The empirical information provided on key variables is inadequate. Properties of the distributions of key variables are absent and aggregate summary statistics are used in various models without attention to the possible adverse effect of outliers. The presence of such outliers can severely distort the results and challenges the viability of the inferences drawn by these investigators. Substantial inconsistencies between data on key variables (self-report) presented in the manuscript and information extracted from the needle exchange program records raised serious concerns among panel members. Moreover, as discussed in some detail in Appendix A, the panel had serious reservations about the appropriateness of the modeling techniques as implemented by these researchers.

Although this particular study suffers from serious limitations, the conclusions reached by the authors raise interesting questions and hypotheses that should be subjected to sound empirical testing. These issues should be further studied with adequate designs, measures, and analytical methods. In the meantime, in the panel's opinion, these difficulties are serious enough to preclude making causal inferences about the effect of needle exchange programs.

New Initiates to Injection Drug Use

The concern that having the opportunity to use a needle exchange may lead persons who are not currently injecting to begin injecting demands attention, and some information about this is available.

If the opportunity to participate in needle exchange programs were to lead to an increase in the number of new injection drug users, one would expect to see relatively large numbers of young newer injectors at the needle exchange programs. This has not been observed in any of the earlier studies (e.g., Lurie et al., 1993), or in the most recent publications (Paone et al., 1994a, 1994b; Des Jarlais et al., 1994b; Watters et al., 1994).

Investigators in Amsterdam have recently published data that permit examination of the hypothesis that "mixing" of injecting and noninjecting drug users at needle exchanges will lead noninjectors to begin injecting

Suggested Citation:"7 THE EFFECTS OF NEEDLE EXCHANGE PROGRAMS." Institute of Medicine and . 1995. Preventing HIV Transmission: The Role of Sterile Needles and Bleach. Washington, DC: The National Academies Press. doi: 10.17226/4975.
×

behavior (van Ameijden et al., 1994). Many of the Amsterdam needle exchanges are operated out of the "low-threshold" methadone programs. These programs provide services to both heroin injectors and heroin smokers and do not require abstinence from illicit drug use as a condition for remaining in the program. Thus, these combined methadone treatment and needle exchange sites do provide frequent opportunities for social interactions between heroin injectors and heroin smokers. Despite this, the proportions of heroin users who smoke and those who inject have remained constant since the exchanges were implemented.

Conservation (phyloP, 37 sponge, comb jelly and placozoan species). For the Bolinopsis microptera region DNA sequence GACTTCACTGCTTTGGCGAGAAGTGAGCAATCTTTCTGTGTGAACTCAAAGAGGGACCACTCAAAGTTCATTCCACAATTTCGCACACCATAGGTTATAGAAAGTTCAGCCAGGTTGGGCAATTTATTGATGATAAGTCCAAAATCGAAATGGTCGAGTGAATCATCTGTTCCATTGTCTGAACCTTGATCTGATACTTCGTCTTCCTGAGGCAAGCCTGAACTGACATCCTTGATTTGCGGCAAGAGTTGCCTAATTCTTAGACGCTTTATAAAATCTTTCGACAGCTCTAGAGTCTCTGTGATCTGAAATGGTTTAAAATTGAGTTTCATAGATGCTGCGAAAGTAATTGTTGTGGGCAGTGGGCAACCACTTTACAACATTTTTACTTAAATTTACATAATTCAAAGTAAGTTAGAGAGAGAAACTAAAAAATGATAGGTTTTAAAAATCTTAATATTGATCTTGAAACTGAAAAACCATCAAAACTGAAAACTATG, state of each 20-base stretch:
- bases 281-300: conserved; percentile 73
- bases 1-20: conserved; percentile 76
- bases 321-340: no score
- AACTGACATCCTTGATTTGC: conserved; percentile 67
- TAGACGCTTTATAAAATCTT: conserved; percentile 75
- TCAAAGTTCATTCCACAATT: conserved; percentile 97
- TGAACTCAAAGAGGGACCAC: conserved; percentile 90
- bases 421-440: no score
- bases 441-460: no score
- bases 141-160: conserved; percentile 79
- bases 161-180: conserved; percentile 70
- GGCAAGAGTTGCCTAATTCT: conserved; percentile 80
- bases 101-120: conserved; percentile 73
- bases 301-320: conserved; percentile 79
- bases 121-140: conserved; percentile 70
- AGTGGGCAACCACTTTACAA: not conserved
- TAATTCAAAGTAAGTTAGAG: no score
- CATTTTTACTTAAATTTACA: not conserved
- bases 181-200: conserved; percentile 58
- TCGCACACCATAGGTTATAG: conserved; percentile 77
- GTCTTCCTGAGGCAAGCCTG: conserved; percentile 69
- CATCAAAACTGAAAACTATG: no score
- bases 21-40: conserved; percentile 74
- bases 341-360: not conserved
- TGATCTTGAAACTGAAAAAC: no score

Recent U.S. data also support the conclusion that needle exchange programs do not lead to any detectable increase in drug injection. The recent San Francisco study (Watters, 1994) found an increase in the mean age of injection drug users in the city during the years of operation of the needle exchange programs (i.e., mean age in 1986 was 36 compared with 42 in 1992). Moreover, the author reported that during that 5.5-year period, the median reported frequency of injection declined from 1.9 to 0.7 injection per day and that the percentage of new initiates into injection drug use decreased from 3 to 1 percent. In Portland (Oliver et al., 1994), under 2 percent of program participants had histories of injecting of less than a year. The average duration of injection drug use was 14 years, and more than 75 percent had been injecting for 5 years or more. The presence of a needle exchange program does not appear to cause any increase in the number of new initiates to drug injection. Identifying what factors lead individuals to initiate injection drug use, despite knowing about AIDS, remains an important question for future research.

Discarded Needles and Syringes

Since the University of California report was issued, only one study has dealt with needle exchange programs and improperly discarded needles. Doherty et al.. (1995) conducted a survey of a random sample of city blocks in areas of high drug use in Baltimore before and after implementation of the needle exchange program; their results are consistent with the University of California conclusion that needle exchange programs do not increase the total number of discarded syringes.

THE NEW HAVEN STUDIES

After extended legislative debate, Public Act 90-214 allowed the City of New Haven, Connecticut, to implement—on an experimental basis—a legal needle exchange for injection drug users. On November 13, 1990, the New Haven Needle Exchange Program began operation. This program operated

Suggested Citation:"7 THE EFFECTS OF NEEDLE EXCHANGE PROGRAMS." Institute of Medicine and . 1995. Preventing HIV Transmission: The Role of Sterile Needles and Bleach. Washington, DC: The National Academies Press. doi: 10.17226/4975.
×

from a van, typically 6 hours a day, 4 days a week, and traveled to specific sites known to involve high levels of drug activity.

The needle exchange program operated on an anonymous basis. Specifically, participants were assigned a fictitious name as a means of identification and tracking. New enrollees who did not have a needle and syringe to exchange at their first encounter with the needle exchange program were provided with a single ''rig." After that, exchanges were conducted on a one-for-one basis, with a maximum of five needles and syringes issued on each occasion. Syringes that were distributed were coded to enable tracking and evaluation. The program accepted syringes that had not originated from the program. All returned equipment was placed in a metal canister, and all returned equipment was turned over to an evaluation team at Yale University for assessment. In particular, a sample of returned syringes were assessed for the prevalence of HIV.